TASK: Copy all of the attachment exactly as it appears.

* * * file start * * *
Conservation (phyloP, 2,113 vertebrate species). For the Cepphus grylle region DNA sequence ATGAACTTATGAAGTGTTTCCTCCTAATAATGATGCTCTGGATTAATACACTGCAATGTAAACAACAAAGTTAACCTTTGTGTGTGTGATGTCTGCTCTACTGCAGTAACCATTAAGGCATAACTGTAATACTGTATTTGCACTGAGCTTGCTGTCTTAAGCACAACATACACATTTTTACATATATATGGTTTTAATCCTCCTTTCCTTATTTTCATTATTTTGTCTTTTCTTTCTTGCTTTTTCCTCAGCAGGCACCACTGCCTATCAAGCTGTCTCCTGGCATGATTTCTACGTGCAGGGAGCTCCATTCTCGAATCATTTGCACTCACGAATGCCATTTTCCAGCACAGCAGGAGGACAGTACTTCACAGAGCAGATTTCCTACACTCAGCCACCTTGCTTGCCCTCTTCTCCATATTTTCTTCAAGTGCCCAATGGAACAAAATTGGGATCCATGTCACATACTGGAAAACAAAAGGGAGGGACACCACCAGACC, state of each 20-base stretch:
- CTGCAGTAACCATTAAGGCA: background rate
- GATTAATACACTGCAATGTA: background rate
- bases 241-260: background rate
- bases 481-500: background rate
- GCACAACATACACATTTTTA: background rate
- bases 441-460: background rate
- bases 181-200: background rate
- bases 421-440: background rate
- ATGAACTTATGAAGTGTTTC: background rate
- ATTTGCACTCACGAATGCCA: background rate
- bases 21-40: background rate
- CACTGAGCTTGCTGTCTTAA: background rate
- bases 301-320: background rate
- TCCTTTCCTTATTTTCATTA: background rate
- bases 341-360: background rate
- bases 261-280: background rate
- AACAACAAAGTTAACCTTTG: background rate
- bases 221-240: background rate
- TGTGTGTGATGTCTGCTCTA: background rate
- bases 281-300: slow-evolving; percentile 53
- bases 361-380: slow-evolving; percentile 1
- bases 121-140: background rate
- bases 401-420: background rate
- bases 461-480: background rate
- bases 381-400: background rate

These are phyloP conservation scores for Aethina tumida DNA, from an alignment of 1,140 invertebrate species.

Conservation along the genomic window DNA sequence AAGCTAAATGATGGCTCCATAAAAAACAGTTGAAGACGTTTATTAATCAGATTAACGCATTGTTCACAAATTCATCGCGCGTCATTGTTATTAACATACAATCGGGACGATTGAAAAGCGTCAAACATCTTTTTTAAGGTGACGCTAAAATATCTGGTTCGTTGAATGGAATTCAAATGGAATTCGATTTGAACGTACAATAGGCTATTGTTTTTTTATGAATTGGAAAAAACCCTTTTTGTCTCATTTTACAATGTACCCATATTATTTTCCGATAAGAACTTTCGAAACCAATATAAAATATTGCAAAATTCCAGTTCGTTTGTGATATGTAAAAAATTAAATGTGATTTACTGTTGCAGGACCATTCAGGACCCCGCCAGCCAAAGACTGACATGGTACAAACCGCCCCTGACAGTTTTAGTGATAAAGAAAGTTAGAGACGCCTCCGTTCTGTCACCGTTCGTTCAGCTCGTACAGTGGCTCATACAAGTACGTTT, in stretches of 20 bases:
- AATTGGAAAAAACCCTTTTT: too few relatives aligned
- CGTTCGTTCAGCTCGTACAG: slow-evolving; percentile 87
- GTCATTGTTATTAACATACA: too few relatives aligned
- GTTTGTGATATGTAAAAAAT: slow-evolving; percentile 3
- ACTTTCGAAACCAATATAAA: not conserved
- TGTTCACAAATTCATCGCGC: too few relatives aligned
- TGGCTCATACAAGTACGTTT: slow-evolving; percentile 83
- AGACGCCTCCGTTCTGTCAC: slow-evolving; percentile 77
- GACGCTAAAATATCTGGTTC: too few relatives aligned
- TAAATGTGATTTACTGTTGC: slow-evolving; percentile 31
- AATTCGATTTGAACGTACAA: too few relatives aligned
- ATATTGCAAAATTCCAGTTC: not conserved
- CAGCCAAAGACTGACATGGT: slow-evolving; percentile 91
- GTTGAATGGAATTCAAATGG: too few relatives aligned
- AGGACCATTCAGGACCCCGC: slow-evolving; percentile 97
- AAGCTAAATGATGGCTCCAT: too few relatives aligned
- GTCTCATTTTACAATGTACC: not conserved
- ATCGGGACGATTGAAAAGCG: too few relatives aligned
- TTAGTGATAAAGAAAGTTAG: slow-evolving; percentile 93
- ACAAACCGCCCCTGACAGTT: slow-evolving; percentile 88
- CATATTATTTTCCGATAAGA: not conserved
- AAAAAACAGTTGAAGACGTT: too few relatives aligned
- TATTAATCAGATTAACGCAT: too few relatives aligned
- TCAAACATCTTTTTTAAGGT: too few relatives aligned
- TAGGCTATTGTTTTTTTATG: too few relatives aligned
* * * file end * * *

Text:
Conservation (phyloP, 2,113 vertebrate species). For the Cepphus grylle region DNA sequence ATGAACTTATGAAGTGTTTCCTCCTAATAATGATGCTCTGGATTAATACACTGCAATGTAAACAACAAAGTTAACCTTTGTGTGTGTGATGTCTGCTCTACTGCAGTAACCATTAAGGCATAACTGTAATACTGTATTTGCACTGAGCTTGCTGTCTTAAGCACAACATACACATTTTTACATATATATGGTTTTAATCCTCCTTTCCTTATTTTCATTATTTTGTCTTTTCTTTCTTGCTTTTTCCTCAGCAGGCACCACTGCCTATCAAGCTGTCTCCTGGCATGATTTCTACGTGCAGGGAGCTCCATTCTCGAATCATTTGCACTCACGAATGCCATTTTCCAGCACAGCAGGAGGACAGTACTTCACAGAGCAGATTTCCTACACTCAGCCACCTTGCTTGCCCTCTTCTCCATATTTTCTTCAAGTGCCCAATGGAACAAAATTGGGATCCATGTCACATACTGGAAAACAAAAGGGAGGGACACCACCAGACC, state of each 20-base stretch:
- CTGCAGTAACCATTAAGGCA: background rate
- GATTAATACACTGCAATGTA: background rate
- bases 241-260: background rate
- bases 481-500: background rate
- GCACAACATACACATTTTTA: background rate
- bases 441-460: background rate
- bases 181-200: background rate
- bases 421-440: background rate
- ATGAACTTATGAAGTGTTTC: background rate
- ATTTGCACTCACGAATGCCA: background rate
- bases 21-40: background rate
- CACTGAGCTTGCTGTCTTAA: background rate
- bases 301-320: background rate
- TCCTTTCCTTATTTTCATTA: background rate
- bases 341-360: background rate
- bases 261-280: background rate
- AACAACAAAGTTAACCTTTG: background rate
- bases 221-240: background rate
- TGTGTGTGATGTCTGCTCTA: background rate
- bases 281-300: slow-evolving; percentile 53
- bases 361-380: slow-evolving; percentile 1
- bases 121-140: background rate
- bases 401-420: background rate
- bases 461-480: background rate
- bases 381-400: background rate

These are phyloP conservation scores for Aethina tumida DNA, from an alignment of 1,140 invertebrate species.

Conservation along the genomic window DNA sequence AAGCTAAATGATGGCTCCATAAAAAACAGTTGAAGACGTTTATTAATCAGATTAACGCATTGTTCACAAATTCATCGCGCGTCATTGTTATTAACATACAATCGGGACGATTGAAAAGCGTCAAACATCTTTTTTAAGGTGACGCTAAAATATCTGGTTCGTTGAATGGAATTCAAATGGAATTCGATTTGAACGTACAATAGGCTATTGTTTTTTTATGAATTGGAAAAAACCCTTTTTGTCTCATTTTACAATGTACCCATATTATTTTCCGATAAGAACTTTCGAAACCAATATAAAATATTGCAAAATTCCAGTTCGTTTGTGATATGTAAAAAATTAAATGTGATTTACTGTTGCAGGACCATTCAGGACCCCGCCAGCCAAAGACTGACATGGTACAAACCGCCCCTGACAGTTTTAGTGATAAAGAAAGTTAGAGACGCCTCCGTTCTGTCACCGTTCGTTCAGCTCGTACAGTGGCTCATACAAGTACGTTT, in stretches of 20 bases:
- AATTGGAAAAAACCCTTTTT: too few relatives aligned
- CGTTCGTTCAGCTCGTACAG: slow-evolving; percentile 87
- GTCATTGTTATTAACATACA: too few relatives aligned
- GTTTGTGATATGTAAAAAAT: slow-evolving; percentile 3
- ACTTTCGAAACCAATATAAA: not conserved
- TGTTCACAAATTCATCGCGC: too few relatives aligned
- TGGCTCATACAAGTACGTTT: slow-evolving; percentile 83
- AGACGCCTCCGTTCTGTCAC: slow-evolving; percentile 77
- GACGCTAAAATATCTGGTTC: too few relatives aligned
- TAAATGTGATTTACTGTTGC: slow-evolving; percentile 31
- AATTCGATTTGAACGTACAA: too few relatives aligned
- ATATTGCAAAATTCCAGTTC: not conserved
- CAGCCAAAGACTGACATGGT: slow-evolving; percentile 91
- GTTGAATGGAATTCAAATGG: too few relatives aligned
- AGGACCATTCAGGACCCCGC: slow-evolving; percentile 97
- AAGCTAAATGATGGCTCCAT: too few relatives aligned
- GTCTCATTTTACAATGTACC: not conserved
- ATCGGGACGATTGAAAAGCG: too few relatives aligned
- TTAGTGATAAAGAAAGTTAG: slow-evolving; percentile 93
- ACAAACCGCCCCTGACAGTT: slow-evolving; percentile 88
- CATATTATTTTCCGATAAGA: not conserved
- AAAAAACAGTTGAAGACGTT: too few relatives aligned
- TATTAATCAGATTAACGCAT: too few relatives aligned
- TCAAACATCTTTTTTAAGGT: too few relatives aligned
- TAGGCTATTGTTTTTTTATG: too few relatives aligned